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Tax rates and allowances

Tax-free income and allowances

By Ian Robinson

Article 3 of 11

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Tax-free income and allowances

Discover how much you can earn before being taxed, and the different types of allowances and reliefs you may be able to claim. 

Tax-free allowances reduce the amount of tax you have to pay on income you receive. 

There are two types: 

  • allowances that  allow you to earn a certain amount of money before paying tax 
  • tax relief that you can claim that reduces your overall tax bill

In this guide, we explain the main tax allowances and thresholds you could benefit from - from the £11,500 you can earn tax-free, to the tax-free dividend allowance if you hold shares or funds.  

And you can get a head start on your 2016-17 tax return with the Which? tax calculator. Tot up your tax bill, get tips on where to save and submit your return direct to HMRC with Which?.

Tax thresholds and allowances you need to know

Tax rates and allowances
  2016-17 2017-18
Basic-rate taxpayer (20%) £0-£32,000 (after allowances) £0-£33,500 (after allowances)
Higher-rate taxpayer (40%) Taxable income over £32,000 Taxable income over £33,500
Additional rate taxpayer (45%) Taxable income over £150,000 Taxable income over £150,000
Tax-free personal allowance £11,000 (unless income above £100,000, after which you lose personal allowance at £1 for every £2 earned) £11,500 (unless income above £100,000, after which you lose personal allowance at £1 for every £2 earned)
Married couple’s allowance (MCA) - born before 6 April 1935 only £8,355 £8,445
Blind person's allowance £2,290 £2,320
Capital gains tax (CGT) threshold £11,100 £11,300
Inheritance tax threshold (IHT) £325,000 £325,000 + extra £100,000 if estate includes family home

Personal tax-free allowance 2018-19

Most people are allowed to receive a certain amount of income before tax is payable. This is known as the basic personal allowance. 

Your personal tax allowance increases every year. 

In 2018-19, the basic personal allowance will be £11,850, up from the current £11,500.  

The personal allowance is the same for everyone irrespective of your date of birth. However the personal allowance is reduced if you earn over £100,000.

The higher-rate threshold, at which point people start paying 40% income tax, will rise to £46,350 in England, Wales and Northern Ireland. The threshold for Scotland will be set in December 2017. 

Income above £100,000

If your income is above £100,000, basic personal allowance is reduced by £1 for each £2 you earn over the £100,000 limit, irrespective of age.

This means that if you earn £123,000 or more in 2017-18, you receive no personal allowance and all your income is taxed.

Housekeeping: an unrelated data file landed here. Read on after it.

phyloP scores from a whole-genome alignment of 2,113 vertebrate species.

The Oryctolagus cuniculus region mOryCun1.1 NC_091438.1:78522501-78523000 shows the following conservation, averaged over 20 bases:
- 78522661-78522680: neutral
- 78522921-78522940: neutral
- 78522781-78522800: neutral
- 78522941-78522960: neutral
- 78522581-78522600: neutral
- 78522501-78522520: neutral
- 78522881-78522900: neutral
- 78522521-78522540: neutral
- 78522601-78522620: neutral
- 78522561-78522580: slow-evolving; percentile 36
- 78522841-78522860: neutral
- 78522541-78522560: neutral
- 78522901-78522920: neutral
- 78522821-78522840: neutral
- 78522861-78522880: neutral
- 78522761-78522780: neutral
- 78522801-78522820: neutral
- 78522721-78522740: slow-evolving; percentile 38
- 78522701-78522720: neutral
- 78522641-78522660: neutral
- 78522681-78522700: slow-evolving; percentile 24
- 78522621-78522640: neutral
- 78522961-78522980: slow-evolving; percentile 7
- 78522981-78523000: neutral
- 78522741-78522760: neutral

For 2016-17, this figure was £122,000. 

Marriage allowance 2017/18

If you're married or in a civil partnership, you may be entitled to tax benefits. How much you can get depends on when you and your partner were born, and how much you earn. 

Take our quiz to find out if you're eligible and where to find more information. 

Personal savings allowance and dividends allowance

From April 2016, a new system incorporating a personal savings allowance applies. 

  • For basic-rate taxpayers, the interest on savings is tax-free up to £1000 for 2017-18
  • For higher-rate taxpayers, the interest on savings is tax-free up to £500 for 2017-18

Find out more about tax on your savings

The first £5,000 you receive in dividends from investments is also tax-free (known as your dividend allowance). 

Find out more about dividend tax and allowances

Maintenance payments 2017/18

You can claim maintenance payments relief if the following applies:

  • you or your partner were born before 6 April 1935
  • you're paying maintenance under a court order after the relationship ended
  • the payments are for the maintenance of your ex-spouse or former civil partner (provided they aren't now remarried or in a new civil partnership) or for your children who are under 21

Maintenance payments relief works in a similar way to the married couple's allowance. The amount of maintenance you get is worth 10% of the maintenance you pay to your ex-partner, up to a maximum of £326 is 2017-18 (10% of £3,260). 

Blind person's allowance 2017/18

If you or your spouse or registered civil partner are blind or have severely impaired sight, your personal tax allowance (the amount of income you can receive before you start to pay tax) is increased. If you are both eligible, you'll each get the allowance. 

In 2017-18, the allowance is £2,320. If you don't earn enough for the allowance to reach your personal tax allowance threshold (£11,500 in 2017-18) you can transfer the allowance to your spouse or civil partner.  

In England and Wales

If you live in England or Wales, you will need to be certified as blind and appear on a local authority register of blind people to claim this allowance. 

In Scotland and Northern Ireland

If you have not been certified as blind and live in Scotland or Northern Ireland, you will qualify for the allowance if your eyesight is so bad that you are unable to perform any work where your eyesight is essential. 

Unused balance

If your income is not enough to make use of the allowance, any unused balance can be transferred to your spouse or registered civil partner.

  • Last updated: November 2017
  • Updated by: Tom Wilson

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